Gov. C.L. “Butch” Otter spoke to the media Thursday morning assessing the 2015 legislative session, and addressed the child support bill that was tabled, SB 1067. Otter said he is working with lawmakers to find a solution.
“I think it’s important that we understand the consequences of doing nothing,” he said.
Media questions focused on a possible special session for the Legislature to address the issue. “I’m not prepared to stand up here today and tell you I’m going to call a special session, because I think there’s a lot of homework to do, in that if we were to have a special session, that we have a successful one,” Otter said. “We are engaged, and we are going to do something.”
Otter invited DHW Director Richard Armstrong to the podium to announce that the department is preparing a letter for the 155,000 Idaho households with child support orders. That letter will outline the effects of not passing SB1067. It is part of the department’s legal obligation as well as an attempt to help people plan for the disruption that not receiving child support payments will cause.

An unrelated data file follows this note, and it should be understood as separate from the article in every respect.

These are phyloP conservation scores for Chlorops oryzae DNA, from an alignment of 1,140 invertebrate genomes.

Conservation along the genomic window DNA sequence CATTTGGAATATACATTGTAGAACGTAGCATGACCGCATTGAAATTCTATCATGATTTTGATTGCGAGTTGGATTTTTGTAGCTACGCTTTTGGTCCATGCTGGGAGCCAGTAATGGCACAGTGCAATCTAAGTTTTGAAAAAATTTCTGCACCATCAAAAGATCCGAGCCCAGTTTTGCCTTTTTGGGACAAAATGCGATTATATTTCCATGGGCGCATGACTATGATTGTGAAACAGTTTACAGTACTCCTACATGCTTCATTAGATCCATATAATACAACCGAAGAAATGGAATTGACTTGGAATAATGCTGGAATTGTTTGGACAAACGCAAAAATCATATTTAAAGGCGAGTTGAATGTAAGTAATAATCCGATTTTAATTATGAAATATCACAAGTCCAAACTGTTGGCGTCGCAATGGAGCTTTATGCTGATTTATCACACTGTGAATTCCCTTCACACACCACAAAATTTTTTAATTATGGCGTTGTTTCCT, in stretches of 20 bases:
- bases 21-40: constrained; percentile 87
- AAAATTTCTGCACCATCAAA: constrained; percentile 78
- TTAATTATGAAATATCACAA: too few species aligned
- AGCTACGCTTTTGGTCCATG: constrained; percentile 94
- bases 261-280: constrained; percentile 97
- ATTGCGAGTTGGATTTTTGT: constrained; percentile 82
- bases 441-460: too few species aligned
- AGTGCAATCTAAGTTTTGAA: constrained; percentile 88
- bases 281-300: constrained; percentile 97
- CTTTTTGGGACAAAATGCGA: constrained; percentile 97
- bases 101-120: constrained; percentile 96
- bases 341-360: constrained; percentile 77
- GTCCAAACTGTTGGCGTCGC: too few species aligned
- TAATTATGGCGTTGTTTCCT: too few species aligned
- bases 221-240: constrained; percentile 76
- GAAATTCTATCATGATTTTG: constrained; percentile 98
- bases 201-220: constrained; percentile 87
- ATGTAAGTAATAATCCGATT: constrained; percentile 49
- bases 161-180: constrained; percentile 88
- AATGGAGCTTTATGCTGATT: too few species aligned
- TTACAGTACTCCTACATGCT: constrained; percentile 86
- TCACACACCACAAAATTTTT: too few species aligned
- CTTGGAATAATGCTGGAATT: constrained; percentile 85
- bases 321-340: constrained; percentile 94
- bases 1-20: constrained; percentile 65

“Folks will have to make big adjustments in their budgets and their daily lives if we are unable to transfer this money to their households,” Armstrong said.
Otter said his office and Legislative leaders have been addressing a lot of the issues surrounding that bill that were not factual, and he’s hopeful the letter to the Idaho families who will be directly affected by a lack of a uniform child support law will help clear up any misunderstanding.
“We’re confident that letter to 155,000 households will encourage people to engage with their legislators” and his office, he said. He also said federal partners have indicated a willingness to allow the state to make some changes to the code section to address concerns, highlighting adjustments Wyoming and Utah made in approving the same legislation.
DHW is researching those changes and will post information as an analysis is completed.